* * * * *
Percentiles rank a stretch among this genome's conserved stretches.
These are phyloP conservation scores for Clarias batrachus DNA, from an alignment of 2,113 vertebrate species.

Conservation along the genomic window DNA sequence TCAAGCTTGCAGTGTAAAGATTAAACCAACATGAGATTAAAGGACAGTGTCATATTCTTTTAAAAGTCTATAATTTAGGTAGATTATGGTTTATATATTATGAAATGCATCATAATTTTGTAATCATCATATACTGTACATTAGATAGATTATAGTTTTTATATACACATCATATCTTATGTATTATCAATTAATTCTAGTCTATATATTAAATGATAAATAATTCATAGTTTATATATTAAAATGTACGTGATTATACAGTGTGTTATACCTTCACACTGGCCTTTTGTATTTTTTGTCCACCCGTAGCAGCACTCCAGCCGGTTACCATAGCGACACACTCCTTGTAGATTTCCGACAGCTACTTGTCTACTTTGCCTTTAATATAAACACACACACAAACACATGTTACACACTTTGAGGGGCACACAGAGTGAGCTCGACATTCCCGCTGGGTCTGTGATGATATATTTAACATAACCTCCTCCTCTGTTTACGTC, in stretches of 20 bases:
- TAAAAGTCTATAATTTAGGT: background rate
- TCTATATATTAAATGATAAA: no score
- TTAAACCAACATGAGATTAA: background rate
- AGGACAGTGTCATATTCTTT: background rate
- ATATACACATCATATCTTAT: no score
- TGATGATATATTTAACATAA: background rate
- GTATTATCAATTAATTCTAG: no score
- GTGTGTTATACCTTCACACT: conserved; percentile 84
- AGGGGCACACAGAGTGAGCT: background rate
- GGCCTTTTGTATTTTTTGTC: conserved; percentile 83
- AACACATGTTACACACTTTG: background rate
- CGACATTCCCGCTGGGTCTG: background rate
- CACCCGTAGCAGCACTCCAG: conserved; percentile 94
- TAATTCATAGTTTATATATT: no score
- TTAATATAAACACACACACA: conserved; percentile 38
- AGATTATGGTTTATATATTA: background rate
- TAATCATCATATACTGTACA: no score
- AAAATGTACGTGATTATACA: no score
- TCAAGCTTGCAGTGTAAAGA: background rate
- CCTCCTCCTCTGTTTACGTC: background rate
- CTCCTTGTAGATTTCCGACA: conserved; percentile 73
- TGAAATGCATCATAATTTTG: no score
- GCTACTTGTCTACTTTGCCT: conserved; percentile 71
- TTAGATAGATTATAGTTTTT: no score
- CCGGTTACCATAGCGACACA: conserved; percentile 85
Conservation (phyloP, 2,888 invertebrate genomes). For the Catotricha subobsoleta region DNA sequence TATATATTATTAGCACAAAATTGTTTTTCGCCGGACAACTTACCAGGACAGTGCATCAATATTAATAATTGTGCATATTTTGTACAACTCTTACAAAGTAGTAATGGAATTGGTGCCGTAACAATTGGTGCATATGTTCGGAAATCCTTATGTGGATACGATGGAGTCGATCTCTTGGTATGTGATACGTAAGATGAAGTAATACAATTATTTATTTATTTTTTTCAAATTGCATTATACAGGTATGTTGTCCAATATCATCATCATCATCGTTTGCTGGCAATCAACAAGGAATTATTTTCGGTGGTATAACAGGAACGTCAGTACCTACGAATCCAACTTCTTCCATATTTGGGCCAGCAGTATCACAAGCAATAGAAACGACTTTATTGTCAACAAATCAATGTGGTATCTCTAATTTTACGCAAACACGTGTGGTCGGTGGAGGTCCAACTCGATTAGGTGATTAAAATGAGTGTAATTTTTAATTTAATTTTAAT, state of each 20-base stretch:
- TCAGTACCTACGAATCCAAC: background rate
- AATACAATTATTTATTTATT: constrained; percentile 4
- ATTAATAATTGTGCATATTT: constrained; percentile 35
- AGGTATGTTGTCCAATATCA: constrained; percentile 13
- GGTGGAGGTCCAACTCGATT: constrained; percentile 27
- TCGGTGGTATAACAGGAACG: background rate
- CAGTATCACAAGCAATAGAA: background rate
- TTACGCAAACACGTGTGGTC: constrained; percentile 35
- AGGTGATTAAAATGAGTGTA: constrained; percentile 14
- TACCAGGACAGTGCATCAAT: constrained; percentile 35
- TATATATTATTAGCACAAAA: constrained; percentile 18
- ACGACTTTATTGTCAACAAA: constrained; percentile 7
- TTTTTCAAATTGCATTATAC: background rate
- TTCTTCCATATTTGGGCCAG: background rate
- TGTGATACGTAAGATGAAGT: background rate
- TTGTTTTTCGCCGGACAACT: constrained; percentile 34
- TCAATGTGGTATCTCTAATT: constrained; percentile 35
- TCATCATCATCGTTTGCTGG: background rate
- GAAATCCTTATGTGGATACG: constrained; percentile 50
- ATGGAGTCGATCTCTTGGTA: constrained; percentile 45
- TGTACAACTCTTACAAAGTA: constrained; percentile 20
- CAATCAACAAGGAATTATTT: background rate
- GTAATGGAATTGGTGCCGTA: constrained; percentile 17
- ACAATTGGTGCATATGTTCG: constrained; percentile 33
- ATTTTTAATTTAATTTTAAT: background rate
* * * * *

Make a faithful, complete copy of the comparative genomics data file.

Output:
Percentiles rank a stretch among this genome's conserved stretches.
These are phyloP conservation scores for Clarias batrachus DNA, from an alignment of 2,113 vertebrate species.

Conservation along the genomic window DNA sequence TCAAGCTTGCAGTGTAAAGATTAAACCAACATGAGATTAAAGGACAGTGTCATATTCTTTTAAAAGTCTATAATTTAGGTAGATTATGGTTTATATATTATGAAATGCATCATAATTTTGTAATCATCATATACTGTACATTAGATAGATTATAGTTTTTATATACACATCATATCTTATGTATTATCAATTAATTCTAGTCTATATATTAAATGATAAATAATTCATAGTTTATATATTAAAATGTACGTGATTATACAGTGTGTTATACCTTCACACTGGCCTTTTGTATTTTTTGTCCACCCGTAGCAGCACTCCAGCCGGTTACCATAGCGACACACTCCTTGTAGATTTCCGACAGCTACTTGTCTACTTTGCCTTTAATATAAACACACACACAAACACATGTTACACACTTTGAGGGGCACACAGAGTGAGCTCGACATTCCCGCTGGGTCTGTGATGATATATTTAACATAACCTCCTCCTCTGTTTACGTC, in stretches of 20 bases:
- TAAAAGTCTATAATTTAGGT: background rate
- TCTATATATTAAATGATAAA: no score
- TTAAACCAACATGAGATTAA: background rate
- AGGACAGTGTCATATTCTTT: background rate
- ATATACACATCATATCTTAT: no score
- TGATGATATATTTAACATAA: background rate
- GTATTATCAATTAATTCTAG: no score
- GTGTGTTATACCTTCACACT: conserved; percentile 84
- AGGGGCACACAGAGTGAGCT: background rate
- GGCCTTTTGTATTTTTTGTC: conserved; percentile 83
- AACACATGTTACACACTTTG: background rate
- CGACATTCCCGCTGGGTCTG: background rate
- CACCCGTAGCAGCACTCCAG: conserved; percentile 94
- TAATTCATAGTTTATATATT: no score
- TTAATATAAACACACACACA: conserved; percentile 38
- AGATTATGGTTTATATATTA: background rate
- TAATCATCATATACTGTACA: no score
- AAAATGTACGTGATTATACA: no score
- TCAAGCTTGCAGTGTAAAGA: background rate
- CCTCCTCCTCTGTTTACGTC: background rate
- CTCCTTGTAGATTTCCGACA: conserved; percentile 73
- TGAAATGCATCATAATTTTG: no score
- GCTACTTGTCTACTTTGCCT: conserved; percentile 71
- TTAGATAGATTATAGTTTTT: no score
- CCGGTTACCATAGCGACACA: conserved; percentile 85
Conservation (phyloP, 2,888 invertebrate genomes). For the Catotricha subobsoleta region DNA sequence TATATATTATTAGCACAAAATTGTTTTTCGCCGGACAACTTACCAGGACAGTGCATCAATATTAATAATTGTGCATATTTTGTACAACTCTTACAAAGTAGTAATGGAATTGGTGCCGTAACAATTGGTGCATATGTTCGGAAATCCTTATGTGGATACGATGGAGTCGATCTCTTGGTATGTGATACGTAAGATGAAGTAATACAATTATTTATTTATTTTTTTCAAATTGCATTATACAGGTATGTTGTCCAATATCATCATCATCATCGTTTGCTGGCAATCAACAAGGAATTATTTTCGGTGGTATAACAGGAACGTCAGTACCTACGAATCCAACTTCTTCCATATTTGGGCCAGCAGTATCACAAGCAATAGAAACGACTTTATTGTCAACAAATCAATGTGGTATCTCTAATTTTACGCAAACACGTGTGGTCGGTGGAGGTCCAACTCGATTAGGTGATTAAAATGAGTGTAATTTTTAATTTAATTTTAAT, state of each 20-base stretch:
- TCAGTACCTACGAATCCAAC: background rate
- AATACAATTATTTATTTATT: constrained; percentile 4
- ATTAATAATTGTGCATATTT: constrained; percentile 35
- AGGTATGTTGTCCAATATCA: constrained; percentile 13
- GGTGGAGGTCCAACTCGATT: constrained; percentile 27
- TCGGTGGTATAACAGGAACG: background rate
- CAGTATCACAAGCAATAGAA: background rate
- TTACGCAAACACGTGTGGTC: constrained; percentile 35
- AGGTGATTAAAATGAGTGTA: constrained; percentile 14
- TACCAGGACAGTGCATCAAT: constrained; percentile 35
- TATATATTATTAGCACAAAA: constrained; percentile 18
- ACGACTTTATTGTCAACAAA: constrained; percentile 7
- TTTTTCAAATTGCATTATAC: background rate
- TTCTTCCATATTTGGGCCAG: background rate
- TGTGATACGTAAGATGAAGT: background rate
- TTGTTTTTCGCCGGACAACT: constrained; percentile 34
- TCAATGTGGTATCTCTAATT: constrained; percentile 35
- TCATCATCATCGTTTGCTGG: background rate
- GAAATCCTTATGTGGATACG: constrained; percentile 50
- ATGGAGTCGATCTCTTGGTA: constrained; percentile 45
- TGTACAACTCTTACAAAGTA: constrained; percentile 20
- CAATCAACAAGGAATTATTT: background rate
- GTAATGGAATTGGTGCCGTA: constrained; percentile 17
- ACAATTGGTGCATATGTTCG: constrained; percentile 33
- ATTTTTAATTTAATTTTAAT: background rate